With everything agreed upon, your 401k plan will begin and you’ll notice the regular amount starting to come out of your paycheck.
Where Can You Find Your 401k Details and Plan?
Most people want to keep an eye on their 401k account and its details to see how it’s tracking.
As these are usually organized through an employer, they will be able to give you the information needed to access this information which is usually with a separate entity like an investment provider.
Investment providers are like 401k vendors and this is where you’re sending the actual contributions that you’re making.
They’re usually larger financial companies who keep hold of your money, send you regular statements about your money, and operate online portals or websites where you can change or update your details and investment choices as you choose.
How Much Is Your 401k Worth?
Each person has their own 401k plan in place and many factors that will determine what it’s worth when you’re finally ready to retire.
If you’re wondering how much your 401k is worth and want a more specific calculation that you can rely on, consider these variables and how they might apply to you:
- The current balance of your 401k;
- The date or age that you plan on retiring;
- The current match rate that your employer offers on contributions;
- Your annual salary and what additional income you might receive in the future;
- What percentage of your income you’ve chosen to contribute;
- How much your investment options are returning;
Obviously, there are ways that you can increase your 401k’s worth so that you end up with more money at retirement, but some things can’t be guaranteed, like investment earnings.
When looking at the modern history of the stock market though, these investments have averaged returns of around 10% per year, with fixed-income investments like bonds making around 5%.
How Much Will I Need in My 401k To Retire?
One of the most important calculations you’ll need to make regarding this savings account is how much you’ll actually need in your 401k to retire one day.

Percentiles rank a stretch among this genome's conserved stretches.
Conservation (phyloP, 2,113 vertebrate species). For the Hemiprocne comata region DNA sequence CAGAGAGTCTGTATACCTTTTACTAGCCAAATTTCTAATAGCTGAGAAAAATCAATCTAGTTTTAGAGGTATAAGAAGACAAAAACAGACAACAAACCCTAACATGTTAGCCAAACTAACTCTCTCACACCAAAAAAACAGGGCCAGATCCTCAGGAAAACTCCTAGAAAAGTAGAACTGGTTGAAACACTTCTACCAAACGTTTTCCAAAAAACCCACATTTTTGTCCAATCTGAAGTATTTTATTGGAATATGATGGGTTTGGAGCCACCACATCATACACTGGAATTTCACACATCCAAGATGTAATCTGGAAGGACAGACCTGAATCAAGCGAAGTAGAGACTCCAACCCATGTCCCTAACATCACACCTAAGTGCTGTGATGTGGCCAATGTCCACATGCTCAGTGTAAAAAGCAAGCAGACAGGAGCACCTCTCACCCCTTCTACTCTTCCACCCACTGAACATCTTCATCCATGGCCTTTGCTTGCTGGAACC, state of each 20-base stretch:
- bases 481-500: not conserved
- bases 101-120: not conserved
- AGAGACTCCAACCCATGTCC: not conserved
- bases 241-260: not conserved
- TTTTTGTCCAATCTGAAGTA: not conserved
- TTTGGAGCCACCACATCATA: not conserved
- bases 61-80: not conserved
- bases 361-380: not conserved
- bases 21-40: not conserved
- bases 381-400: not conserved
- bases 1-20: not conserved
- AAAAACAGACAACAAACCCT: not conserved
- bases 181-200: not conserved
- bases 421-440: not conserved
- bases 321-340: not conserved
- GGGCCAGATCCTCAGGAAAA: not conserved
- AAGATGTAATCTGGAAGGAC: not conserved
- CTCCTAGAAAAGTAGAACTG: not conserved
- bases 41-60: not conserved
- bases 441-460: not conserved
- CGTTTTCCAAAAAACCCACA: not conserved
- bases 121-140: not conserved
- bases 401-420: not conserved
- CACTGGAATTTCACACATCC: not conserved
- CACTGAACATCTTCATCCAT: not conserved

This figure will differ for each person depending on their own financial situation, but there are a few things to consider that will help you come closer to that magic number:
The current age for full benefits of retirement in the US is just over 66 years, but from the age of 70.5, you will need to start taking required minimum distributions from your 401k account.
The current life expectancy in the US is 78.7 years, according to the CDC, which means you’ll need 8 – 12 years of income to survive on, as a general figure.
Cost of living
Everyone’s cost of living will differ depending on their lifestyle choices, where they choose to retire, and what their financial needs will be at that time.
You’ll need enough money to be comfortable during retirement without having to rely on anything else.
Whether or not you own property or have other assets and investments should also be factored in.
Factor in how much tax will be taken from your 401k when you retire and these are calculated on an incremental basis.
You’ll need to understand the tax requirements for your state to get a better idea of what’s going to come out of your final account.
Pension or supplemental income
Will you have any other form of income to live off when you retire, like a pension plan or income from property that you already own?
This could impact how much you’ll need from your 401k to live comfortably.
Are There Limits on How Much I Can Contribute?
The government has set limits in place that determine how much an individual can put into their 401k account each year.
However, your employer might also have limits in place that they’ll allow you to take out of your salary, so both have to be considered.
Your personal limit will depend on a few factors including employer guidelines and your salary, but as a rule, you can follow the government guidelines to see what the cap is each year.
For 2019, the maximum contributions allowed were $19,000, compared to $18,500 in 2018.
Over the last 10 years, this limit has increased in $500 increments each year to meet the cost of inflation and is expected to follow this trend.
For older 401k account holders, there is something called a ‘catch up contribution’ that can be utilized to help you put away more.
If you’re over 50 years of age, you can put an additional $6,000 into your account each year on top of the government cap, giving those closer to retirement a chance to save more money.
Some employers will only match up to a certain percent of your contributions but whatever they do match into your account won’t be part of these initial limits.
Anything you contribute personally after tax or anything your employer contributes is allowed to reach a limit of up to $56,000 as per the figures for 2019.
How is a 401k Withdrawal Taxed and Calculated?
When it comes time to withdraw your from 401k, you’ll then be responsible to pay the tax that you deferred the contributions you made.
As this portion of your income wasn’t taxed when you put the money aside, it will eventually be taxed when you make a distribution, and this is generally treated like any other income.
Any distribution taken from a 401k account is taxed on the basis of amount, with the more money you have the higher the rates.
People who earn money from other sources of income will have to take this into consideration as well and make sure they calculate for the 401k balance on top of it.